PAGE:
Words do little to adequately describe our gratitude.  Thank you for seeing us, caring for us, conquering many things to fight for us, and for your abundant love.  We are strong because you taught us how to be.  We hope we can be like you when we grow up.

Love always,
The Refined Woman Team

When I was little I loved it when my mom would get in the pool with us and pretend to be an alligator.  She’d sink down so her face was partially submerged, and slowly move toward me and my brother as we backed away in pretend terror.   It’s one of my favorite memories… I can see her lovely smile, and almost feel her grabbing my hands or feet under the water.  What’s really fun is sometimes she still does it, and it always ends in a lot of laughter.

As a child I took her playful heart for granted, but as an adult I can see that my mom has the gift of lightness.  She brightens every space she enters, and when you leave her presence you feel cared for, hopeful, a little bit lighter.

My mom doesn’t take herself too seriously, and is usually up for a game, a puzzle, a mystery or an adventure.  She loves to learn, and delights in little things.  I enjoy walking around the yard with her to see how the flowers and plants are progressing, and hearing about what she’s going to plant next.  I’m inspired by her authentic sense of wonder at God’s creation. I love that she still flirts with my dad, after 50 years of marriage. And I look forward to hearing her latest story about whatever mischief the cats have gotten into.

I used to wish I looked more like my mom, on the outside.  Her features are more refined than mine, and I especially love her jawline and cheekbones.  These days, though, I hope to look more like her on the inside, and I pray her legacy of lightness will live in me!
– Elizabeth

I was born in a town known for its locomotive traffic, and heard the shrill, warning whistle of countless passing trains before leaving the hospital as a 2-day-old baby. Trains and railroads are woven into most memorable moments of my life—from living near tracks in my childhood home to friendships made and heartbreaks nursed on late night railroad walks as a young adult. But each time I see a train, it’s my mother who first comes to mind.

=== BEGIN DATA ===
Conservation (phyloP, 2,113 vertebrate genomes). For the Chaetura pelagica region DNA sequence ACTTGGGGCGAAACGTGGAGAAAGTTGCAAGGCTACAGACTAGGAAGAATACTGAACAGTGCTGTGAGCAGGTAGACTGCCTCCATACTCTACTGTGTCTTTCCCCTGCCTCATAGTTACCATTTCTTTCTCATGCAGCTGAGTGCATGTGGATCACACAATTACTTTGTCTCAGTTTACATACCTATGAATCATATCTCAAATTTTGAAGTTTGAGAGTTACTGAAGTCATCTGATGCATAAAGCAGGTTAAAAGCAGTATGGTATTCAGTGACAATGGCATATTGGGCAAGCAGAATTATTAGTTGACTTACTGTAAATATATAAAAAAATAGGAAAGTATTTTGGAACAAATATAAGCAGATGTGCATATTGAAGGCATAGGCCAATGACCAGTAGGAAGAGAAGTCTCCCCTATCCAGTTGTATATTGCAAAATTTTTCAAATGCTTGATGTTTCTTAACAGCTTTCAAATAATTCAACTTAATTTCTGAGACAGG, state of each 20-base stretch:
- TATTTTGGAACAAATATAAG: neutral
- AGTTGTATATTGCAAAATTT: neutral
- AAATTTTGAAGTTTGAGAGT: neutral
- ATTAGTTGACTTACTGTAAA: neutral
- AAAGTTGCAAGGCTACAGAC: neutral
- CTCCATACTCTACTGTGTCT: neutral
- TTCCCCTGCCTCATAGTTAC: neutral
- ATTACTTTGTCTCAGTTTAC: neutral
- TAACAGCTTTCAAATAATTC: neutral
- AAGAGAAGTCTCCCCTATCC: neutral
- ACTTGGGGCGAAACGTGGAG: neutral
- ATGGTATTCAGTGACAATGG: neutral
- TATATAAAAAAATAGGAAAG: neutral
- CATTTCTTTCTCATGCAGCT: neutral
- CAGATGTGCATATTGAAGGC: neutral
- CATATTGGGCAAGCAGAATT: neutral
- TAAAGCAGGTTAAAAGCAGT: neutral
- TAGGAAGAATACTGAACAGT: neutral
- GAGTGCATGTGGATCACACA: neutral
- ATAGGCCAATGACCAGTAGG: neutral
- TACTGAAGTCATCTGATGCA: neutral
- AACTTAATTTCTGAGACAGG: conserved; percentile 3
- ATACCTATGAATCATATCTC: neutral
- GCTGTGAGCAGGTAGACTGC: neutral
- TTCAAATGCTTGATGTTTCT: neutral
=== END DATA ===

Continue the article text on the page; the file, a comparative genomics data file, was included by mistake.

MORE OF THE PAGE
Trains and railroad tracks were how my unconventional mother taught me about the messy beauty of imperfection, grace and carrying on.

“My job as your mother,” she used to say, “is to help you learn to think about where you are going and then how to lay your own tracks for your train to run on.”

“But here’s the hardest part,” she always added. “In life, you’re going to derail. You’re going to fall off your tracks, no matter how great that plan was. You will find yourself in the ditch. Getting out is what’s hard.”

She would go on to explain that staying perfectly on track sounds nice, but a strong and beautiful life isn’t made by following a plan or vision perfectly, but by learning to recover from a fall. It’s about how I treat myself and others when I fall off the tracks, and about choosing to get back on those steel tracks and slowly build momentum again. And again. And again. And again…